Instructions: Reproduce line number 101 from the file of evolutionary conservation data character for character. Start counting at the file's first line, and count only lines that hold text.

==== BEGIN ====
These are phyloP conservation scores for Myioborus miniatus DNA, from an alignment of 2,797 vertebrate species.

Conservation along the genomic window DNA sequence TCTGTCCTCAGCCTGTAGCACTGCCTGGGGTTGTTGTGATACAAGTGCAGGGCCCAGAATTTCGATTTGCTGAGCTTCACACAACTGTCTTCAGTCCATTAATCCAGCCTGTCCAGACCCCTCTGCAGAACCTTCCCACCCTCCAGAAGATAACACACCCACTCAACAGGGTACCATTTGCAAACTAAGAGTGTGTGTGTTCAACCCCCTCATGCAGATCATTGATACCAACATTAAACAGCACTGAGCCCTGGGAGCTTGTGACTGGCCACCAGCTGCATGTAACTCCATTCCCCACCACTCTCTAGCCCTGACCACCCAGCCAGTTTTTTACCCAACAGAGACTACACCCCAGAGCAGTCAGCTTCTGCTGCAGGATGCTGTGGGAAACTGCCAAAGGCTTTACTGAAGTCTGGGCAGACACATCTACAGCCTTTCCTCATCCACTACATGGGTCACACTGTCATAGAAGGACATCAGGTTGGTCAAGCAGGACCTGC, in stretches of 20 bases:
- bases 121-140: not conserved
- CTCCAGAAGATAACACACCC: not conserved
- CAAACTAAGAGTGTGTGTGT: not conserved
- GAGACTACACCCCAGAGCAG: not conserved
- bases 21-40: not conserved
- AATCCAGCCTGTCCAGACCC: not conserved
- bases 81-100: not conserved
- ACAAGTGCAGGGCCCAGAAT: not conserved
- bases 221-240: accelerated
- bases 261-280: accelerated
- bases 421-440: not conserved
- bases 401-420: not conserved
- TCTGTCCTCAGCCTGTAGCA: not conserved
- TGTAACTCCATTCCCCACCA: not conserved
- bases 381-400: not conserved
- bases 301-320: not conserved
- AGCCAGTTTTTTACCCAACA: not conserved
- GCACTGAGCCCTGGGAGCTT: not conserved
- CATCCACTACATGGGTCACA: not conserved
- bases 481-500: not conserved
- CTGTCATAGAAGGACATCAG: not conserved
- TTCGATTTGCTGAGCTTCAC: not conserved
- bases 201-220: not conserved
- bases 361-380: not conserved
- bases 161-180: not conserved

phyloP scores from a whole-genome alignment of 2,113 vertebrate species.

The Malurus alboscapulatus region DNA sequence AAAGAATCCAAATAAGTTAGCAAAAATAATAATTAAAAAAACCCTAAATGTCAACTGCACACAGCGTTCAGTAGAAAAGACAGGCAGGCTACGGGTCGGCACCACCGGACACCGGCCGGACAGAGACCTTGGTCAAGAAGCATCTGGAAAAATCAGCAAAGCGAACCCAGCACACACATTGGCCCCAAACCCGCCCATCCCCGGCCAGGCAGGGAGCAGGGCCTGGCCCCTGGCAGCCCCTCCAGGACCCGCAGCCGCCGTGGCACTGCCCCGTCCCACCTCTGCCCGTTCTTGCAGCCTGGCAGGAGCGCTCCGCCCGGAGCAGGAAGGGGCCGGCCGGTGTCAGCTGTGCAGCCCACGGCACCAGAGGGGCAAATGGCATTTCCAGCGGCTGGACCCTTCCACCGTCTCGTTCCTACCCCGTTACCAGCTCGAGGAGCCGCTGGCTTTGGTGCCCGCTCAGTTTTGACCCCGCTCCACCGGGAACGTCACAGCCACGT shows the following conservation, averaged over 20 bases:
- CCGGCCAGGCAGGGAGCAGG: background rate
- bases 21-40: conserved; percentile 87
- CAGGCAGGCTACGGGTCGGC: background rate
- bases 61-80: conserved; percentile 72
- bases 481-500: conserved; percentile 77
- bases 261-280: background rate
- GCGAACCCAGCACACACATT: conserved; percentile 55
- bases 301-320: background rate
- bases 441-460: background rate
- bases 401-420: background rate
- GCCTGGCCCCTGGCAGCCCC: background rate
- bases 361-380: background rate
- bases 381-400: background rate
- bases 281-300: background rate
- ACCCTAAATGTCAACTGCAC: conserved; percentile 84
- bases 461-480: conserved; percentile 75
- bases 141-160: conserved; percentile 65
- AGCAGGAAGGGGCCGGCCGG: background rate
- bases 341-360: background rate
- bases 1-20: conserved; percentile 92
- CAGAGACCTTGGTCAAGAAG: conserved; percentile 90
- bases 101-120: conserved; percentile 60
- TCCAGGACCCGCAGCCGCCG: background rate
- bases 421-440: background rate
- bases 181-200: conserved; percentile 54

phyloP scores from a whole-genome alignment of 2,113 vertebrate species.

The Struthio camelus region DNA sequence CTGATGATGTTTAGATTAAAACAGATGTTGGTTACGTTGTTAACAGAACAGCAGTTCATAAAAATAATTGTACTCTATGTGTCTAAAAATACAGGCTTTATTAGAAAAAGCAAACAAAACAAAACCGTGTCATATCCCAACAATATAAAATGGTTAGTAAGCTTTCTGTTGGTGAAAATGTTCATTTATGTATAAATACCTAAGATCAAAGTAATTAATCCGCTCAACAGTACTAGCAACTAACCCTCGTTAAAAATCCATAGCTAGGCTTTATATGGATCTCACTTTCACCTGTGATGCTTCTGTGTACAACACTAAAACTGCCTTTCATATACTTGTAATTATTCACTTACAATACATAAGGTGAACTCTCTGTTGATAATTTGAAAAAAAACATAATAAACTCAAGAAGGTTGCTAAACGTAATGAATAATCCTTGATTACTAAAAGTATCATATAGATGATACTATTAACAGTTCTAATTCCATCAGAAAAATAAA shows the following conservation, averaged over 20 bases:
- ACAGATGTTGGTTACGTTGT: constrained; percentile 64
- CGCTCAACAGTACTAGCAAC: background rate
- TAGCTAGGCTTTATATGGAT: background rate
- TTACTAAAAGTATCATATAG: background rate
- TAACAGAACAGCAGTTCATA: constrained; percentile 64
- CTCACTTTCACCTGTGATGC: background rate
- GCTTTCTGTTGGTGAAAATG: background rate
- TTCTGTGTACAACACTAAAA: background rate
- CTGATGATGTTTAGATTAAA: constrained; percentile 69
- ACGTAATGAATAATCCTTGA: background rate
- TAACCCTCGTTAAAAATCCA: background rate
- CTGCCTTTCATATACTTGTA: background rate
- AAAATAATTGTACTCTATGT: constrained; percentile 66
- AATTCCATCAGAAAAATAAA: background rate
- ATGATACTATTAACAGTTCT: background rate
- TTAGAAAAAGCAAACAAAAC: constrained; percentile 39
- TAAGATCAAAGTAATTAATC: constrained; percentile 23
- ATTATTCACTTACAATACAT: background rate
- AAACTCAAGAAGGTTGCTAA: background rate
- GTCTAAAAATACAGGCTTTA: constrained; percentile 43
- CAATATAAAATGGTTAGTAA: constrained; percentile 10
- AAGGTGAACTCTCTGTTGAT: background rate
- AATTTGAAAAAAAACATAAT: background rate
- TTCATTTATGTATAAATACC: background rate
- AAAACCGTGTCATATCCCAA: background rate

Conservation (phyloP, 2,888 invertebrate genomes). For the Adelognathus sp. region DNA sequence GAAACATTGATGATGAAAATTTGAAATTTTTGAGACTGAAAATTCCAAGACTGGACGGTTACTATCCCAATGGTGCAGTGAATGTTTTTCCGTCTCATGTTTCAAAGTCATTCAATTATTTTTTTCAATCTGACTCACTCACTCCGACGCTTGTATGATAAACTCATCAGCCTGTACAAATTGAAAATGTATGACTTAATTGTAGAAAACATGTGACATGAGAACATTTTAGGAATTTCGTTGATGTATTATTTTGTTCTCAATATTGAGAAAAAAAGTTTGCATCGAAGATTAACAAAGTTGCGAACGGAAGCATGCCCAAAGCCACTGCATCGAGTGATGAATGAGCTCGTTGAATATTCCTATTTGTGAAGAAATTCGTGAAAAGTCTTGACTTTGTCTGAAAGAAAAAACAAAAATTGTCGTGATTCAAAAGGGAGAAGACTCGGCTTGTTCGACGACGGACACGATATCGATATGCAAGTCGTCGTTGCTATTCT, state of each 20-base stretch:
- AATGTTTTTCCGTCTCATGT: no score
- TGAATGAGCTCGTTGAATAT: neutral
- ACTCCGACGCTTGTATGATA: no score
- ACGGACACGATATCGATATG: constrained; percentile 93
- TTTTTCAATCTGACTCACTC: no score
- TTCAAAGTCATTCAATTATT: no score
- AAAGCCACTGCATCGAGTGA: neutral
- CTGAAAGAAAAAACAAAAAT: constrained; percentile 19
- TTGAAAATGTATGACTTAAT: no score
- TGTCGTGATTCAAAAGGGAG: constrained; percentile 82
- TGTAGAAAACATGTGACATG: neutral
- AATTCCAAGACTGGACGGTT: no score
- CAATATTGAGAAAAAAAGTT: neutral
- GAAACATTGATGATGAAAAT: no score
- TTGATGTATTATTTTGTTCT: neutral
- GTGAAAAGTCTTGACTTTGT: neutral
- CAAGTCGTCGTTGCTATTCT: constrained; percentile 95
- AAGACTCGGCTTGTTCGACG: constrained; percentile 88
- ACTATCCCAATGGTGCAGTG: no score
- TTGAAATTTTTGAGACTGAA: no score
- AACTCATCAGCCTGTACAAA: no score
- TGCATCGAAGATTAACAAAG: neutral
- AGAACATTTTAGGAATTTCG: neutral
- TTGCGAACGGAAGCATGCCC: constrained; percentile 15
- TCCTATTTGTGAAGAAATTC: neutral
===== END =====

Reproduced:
- ACTATCCCAATGGTGCAGTG: no score